Local woman urges others to check their breasts regularly for early breast cancer diagnosis and treatment

Sue Makin
Sue Makin

With Breast Cancer Awareness Month running through October, a Merseyside grandmother is urging others to regularly check their breasts and avoid “burying their head in the sand” when it comes to addressing any concerning changes they spot.

Earlier this year, Cheshire and Merseyside Cancer Alliance announced that people in the area are now more likely than ever before to have their cancer detected in its earliest stages when there is a better chance of successful treatment, thanks to NHS initiatives, including Cancer Alliance projects raising awareness and diagnosis of the disease.

The sub-region has seen the second biggest improvement nationally in rates of early detection of cancer over the last five years, according to the latest NHS figures.

The proportion of cancers detected at stages one and two – before the disease has spread to other areas – rose by 6.8 percentage points from 52.3 per cent in 2018 to 59.1 per cent in 2023 in Cheshire and Merseyside.

Sue’s story

Sue Makin, from Aintree, has had “excellent” NHS treatment at The Clatterbridge Cancer Centre after she was diagnosed with breast cancer.

Her aggressive cancer started with a small breast lump and some dimpling and developed in just two weeks, but she is now cancer-free.

Sue, who is a patient ambassador for Cheshire and Merseyside Cancer Alliance, is telling her story to encourage other women to watch for the signs and symptoms of the disease and to contact their GP practice if they have any concerns.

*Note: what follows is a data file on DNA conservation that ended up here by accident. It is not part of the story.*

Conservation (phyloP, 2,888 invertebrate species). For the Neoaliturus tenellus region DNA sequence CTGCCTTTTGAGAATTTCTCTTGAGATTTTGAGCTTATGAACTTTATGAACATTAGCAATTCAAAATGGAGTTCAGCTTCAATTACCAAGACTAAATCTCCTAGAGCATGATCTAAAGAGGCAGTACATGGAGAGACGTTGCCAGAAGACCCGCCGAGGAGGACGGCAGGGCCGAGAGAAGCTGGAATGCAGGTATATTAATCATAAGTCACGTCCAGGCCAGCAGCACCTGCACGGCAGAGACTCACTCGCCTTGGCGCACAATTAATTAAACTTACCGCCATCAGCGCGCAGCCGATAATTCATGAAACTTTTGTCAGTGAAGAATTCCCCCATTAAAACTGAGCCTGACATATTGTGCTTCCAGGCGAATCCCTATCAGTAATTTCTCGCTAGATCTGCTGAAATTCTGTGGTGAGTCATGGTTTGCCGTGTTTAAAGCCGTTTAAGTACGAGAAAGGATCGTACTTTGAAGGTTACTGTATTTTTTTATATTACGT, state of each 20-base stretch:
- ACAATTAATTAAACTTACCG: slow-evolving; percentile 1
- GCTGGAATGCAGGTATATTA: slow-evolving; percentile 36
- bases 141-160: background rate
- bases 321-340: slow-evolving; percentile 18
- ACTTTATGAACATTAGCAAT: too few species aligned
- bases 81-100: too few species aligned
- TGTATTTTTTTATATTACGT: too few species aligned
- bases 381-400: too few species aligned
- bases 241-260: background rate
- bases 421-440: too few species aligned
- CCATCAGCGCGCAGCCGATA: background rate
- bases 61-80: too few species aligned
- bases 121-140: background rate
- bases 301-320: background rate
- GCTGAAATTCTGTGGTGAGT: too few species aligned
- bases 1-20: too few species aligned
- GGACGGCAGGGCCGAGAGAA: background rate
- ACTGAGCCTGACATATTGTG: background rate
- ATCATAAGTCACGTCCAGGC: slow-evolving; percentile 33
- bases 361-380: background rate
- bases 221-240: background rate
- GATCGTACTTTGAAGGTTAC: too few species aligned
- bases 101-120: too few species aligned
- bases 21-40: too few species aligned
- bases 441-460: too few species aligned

She said: “The sooner you start treatment the more chance you have of survival, so I would just say, don’t bury your head in the sand, sort it out as soon as you can.”

More than one-third of women in the UK do not check their breasts regularly for potential signs of breast cancer. By regularly self-examining your breasts you will get to know how they usually look and feel, which will make it easier to spot any abnormalities or signs and symptoms of breast cancer. It is important as the earlier breast cancer is found, the better the chance of beating it.

Signs and symptoms to look out for:

  • a new lump or swelling in your breast or armpit
  • a change in the size or shape of one or both breasts
  • a change in the look or feel of your skin, such as puckering or dimpling
  • a rash, crusting, scaly or itchy skin or redness on or around your nipple
  • a change in the appearance of your nipple, such as becoming sunken into your breast

Men can get breast cancer, too, and they should check their chests for similar symptoms.

Prof Carlo Palmieri, consultant oncologist at The Clatterbridge Cancer Centre, who specialises in breast cancer, said: “Breast Cancer Awareness Month is a good time to remind people that they should contact their GP practice if they notice any concerning change involving the breast or chest. Early detection is vital in all cancer, and no less so in breast cancer, so any delay in coming forward with signs and symptoms of the disease could impact on successful treatment.”